The landscape for funds is dynamically changing both due to regulation and the evolution of products. Watch as three experts talk about how fund administrators are helping guide clients through the evolution of the space.
Visit http://web.asset.tv/player/?sc=ms5052f4d11d58f&i=17965 to watch the video, filmed in July 2015.
The Securities and Exchange Commission eliminated the regulatory queue for certain types of ’40 Act funds of funds seeking to tap derivatives and other vehicles beyond traditional stocks and bonds.
In a no-action letter issued last week, the SEC assured the $96 million Grant Park Multi-Alternative Strategies mutual fund that it could invest in affiliated funds that offered exposure to investments through derivatives, property and commodities without facing enforcement.
Prior to the June 29 letter, affiliated funds of funds that sought to broaden their investment parameters beyond traditional instruments by investing in another product within their fund family needed exemptive relief.
And while the SEC had already granted such relief to dozens of managers, the process of seeking such permission added time and cost to the product development process. The new letter allows other managers to skip that step, and instead refer to it, says JoAnn Strasser, a partner at Thompson Hine who represented the manager along with counsel Andrew Davalla.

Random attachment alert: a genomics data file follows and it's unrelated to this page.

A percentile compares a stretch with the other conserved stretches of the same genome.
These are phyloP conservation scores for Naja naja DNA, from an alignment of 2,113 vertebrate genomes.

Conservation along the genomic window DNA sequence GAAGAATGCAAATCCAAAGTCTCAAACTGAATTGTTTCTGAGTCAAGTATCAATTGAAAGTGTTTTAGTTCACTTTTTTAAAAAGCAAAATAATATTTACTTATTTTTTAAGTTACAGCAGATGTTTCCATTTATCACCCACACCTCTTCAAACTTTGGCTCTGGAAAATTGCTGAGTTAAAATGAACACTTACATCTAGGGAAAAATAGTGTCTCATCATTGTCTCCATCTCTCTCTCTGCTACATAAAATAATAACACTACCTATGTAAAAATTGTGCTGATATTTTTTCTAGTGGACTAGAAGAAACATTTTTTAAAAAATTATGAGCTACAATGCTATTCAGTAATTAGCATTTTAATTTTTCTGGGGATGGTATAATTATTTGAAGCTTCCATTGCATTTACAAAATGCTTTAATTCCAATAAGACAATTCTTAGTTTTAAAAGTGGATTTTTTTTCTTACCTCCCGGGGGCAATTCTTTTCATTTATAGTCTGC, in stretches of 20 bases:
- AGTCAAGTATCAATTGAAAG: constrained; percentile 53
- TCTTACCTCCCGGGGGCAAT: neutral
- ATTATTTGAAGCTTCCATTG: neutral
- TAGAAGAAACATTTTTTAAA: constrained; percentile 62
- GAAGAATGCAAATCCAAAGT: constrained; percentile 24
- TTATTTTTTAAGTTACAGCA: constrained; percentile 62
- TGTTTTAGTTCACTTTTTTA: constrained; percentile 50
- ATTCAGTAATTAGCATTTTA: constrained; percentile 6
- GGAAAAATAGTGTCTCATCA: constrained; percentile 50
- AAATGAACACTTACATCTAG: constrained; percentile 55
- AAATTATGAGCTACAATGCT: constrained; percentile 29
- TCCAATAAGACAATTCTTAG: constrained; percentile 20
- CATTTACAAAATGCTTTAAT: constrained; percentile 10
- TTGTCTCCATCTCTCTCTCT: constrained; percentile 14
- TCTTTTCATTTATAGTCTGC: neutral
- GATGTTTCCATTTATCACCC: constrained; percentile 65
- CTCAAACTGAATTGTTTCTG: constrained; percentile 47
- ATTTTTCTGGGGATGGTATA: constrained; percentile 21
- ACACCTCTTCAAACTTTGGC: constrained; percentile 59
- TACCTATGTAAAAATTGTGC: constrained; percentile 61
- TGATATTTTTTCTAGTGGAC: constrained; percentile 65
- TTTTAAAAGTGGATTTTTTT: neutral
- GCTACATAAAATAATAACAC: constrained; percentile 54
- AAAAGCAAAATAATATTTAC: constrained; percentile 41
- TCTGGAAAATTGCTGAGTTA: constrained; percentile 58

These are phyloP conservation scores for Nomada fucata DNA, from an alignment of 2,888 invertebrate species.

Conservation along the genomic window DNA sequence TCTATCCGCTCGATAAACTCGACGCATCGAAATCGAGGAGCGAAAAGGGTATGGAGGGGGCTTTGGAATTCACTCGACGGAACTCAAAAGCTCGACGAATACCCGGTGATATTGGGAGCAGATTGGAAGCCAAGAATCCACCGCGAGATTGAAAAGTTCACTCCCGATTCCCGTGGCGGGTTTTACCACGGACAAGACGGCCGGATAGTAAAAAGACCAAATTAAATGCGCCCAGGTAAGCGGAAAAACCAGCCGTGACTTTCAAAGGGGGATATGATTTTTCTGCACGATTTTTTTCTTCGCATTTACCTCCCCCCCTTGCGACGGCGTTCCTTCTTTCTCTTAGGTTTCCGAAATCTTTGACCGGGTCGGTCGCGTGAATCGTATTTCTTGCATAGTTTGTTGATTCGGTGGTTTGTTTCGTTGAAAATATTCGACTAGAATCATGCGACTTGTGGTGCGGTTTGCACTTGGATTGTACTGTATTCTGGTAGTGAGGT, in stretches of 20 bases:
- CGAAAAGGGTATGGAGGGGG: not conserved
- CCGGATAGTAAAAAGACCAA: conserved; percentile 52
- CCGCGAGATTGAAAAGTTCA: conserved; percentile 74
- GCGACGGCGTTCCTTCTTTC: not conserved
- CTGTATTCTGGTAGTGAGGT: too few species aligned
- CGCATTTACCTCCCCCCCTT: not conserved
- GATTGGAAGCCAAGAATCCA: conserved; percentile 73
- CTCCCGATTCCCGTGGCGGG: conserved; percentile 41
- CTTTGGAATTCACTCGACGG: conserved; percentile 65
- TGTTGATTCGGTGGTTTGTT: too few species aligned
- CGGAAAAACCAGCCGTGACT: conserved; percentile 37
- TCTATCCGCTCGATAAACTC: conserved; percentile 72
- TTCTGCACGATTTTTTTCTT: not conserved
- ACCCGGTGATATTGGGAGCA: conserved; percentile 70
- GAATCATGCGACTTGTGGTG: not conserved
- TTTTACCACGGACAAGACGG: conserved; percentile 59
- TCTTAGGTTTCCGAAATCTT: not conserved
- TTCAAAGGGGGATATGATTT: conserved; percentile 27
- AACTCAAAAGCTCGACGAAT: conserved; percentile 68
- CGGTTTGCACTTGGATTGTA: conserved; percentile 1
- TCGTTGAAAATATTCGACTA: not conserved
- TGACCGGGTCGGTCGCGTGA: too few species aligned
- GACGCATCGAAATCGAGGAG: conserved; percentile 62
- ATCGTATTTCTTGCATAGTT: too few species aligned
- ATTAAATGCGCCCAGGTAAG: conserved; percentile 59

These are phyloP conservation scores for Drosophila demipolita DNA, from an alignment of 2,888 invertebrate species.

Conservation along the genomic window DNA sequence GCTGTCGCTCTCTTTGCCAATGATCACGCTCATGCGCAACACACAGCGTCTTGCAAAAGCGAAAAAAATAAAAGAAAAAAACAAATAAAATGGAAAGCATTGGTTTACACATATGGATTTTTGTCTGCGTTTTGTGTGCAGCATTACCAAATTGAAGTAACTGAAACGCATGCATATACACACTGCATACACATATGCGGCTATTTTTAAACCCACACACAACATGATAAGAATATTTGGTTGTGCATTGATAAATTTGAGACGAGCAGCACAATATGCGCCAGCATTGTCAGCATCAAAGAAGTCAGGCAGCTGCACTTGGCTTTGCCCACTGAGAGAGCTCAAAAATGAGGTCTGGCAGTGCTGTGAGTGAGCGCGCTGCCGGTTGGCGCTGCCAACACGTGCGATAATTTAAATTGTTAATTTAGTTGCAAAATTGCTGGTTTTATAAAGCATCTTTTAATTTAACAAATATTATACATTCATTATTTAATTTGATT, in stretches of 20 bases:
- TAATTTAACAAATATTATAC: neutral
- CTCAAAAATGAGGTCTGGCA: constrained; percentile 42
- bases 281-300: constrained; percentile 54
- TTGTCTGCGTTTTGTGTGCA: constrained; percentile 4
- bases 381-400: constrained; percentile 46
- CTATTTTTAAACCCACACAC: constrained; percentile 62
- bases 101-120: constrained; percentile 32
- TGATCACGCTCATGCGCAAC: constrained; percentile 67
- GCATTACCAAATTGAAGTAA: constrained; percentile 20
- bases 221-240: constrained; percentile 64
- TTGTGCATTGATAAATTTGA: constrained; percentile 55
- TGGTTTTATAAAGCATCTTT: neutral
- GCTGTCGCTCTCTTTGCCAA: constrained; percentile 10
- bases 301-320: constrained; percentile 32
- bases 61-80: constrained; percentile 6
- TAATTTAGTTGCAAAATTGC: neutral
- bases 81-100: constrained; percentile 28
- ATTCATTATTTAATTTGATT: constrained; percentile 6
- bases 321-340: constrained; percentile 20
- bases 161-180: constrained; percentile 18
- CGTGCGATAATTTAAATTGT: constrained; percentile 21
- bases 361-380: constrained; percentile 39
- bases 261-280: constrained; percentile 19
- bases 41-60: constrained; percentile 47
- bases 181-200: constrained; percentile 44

“This really cleans up a hole in the regulation and makes it easier for liquid alts to implement their strategies,” says Strasser.
In fact, the Grant Park fund, which is managed by Chicago-based Dearborn Capital Management and part of the Northern Lights series trust operated by Gemini Fund Services, initially sought exemptive relief. According to the prospectus, the fund seeks to reach its investment objective by investing primarily in derivatives, including options, futures, forwards, spot contracts and swaps. Other primary investments include U.S. equities and closed-end and exchange-traded funds.
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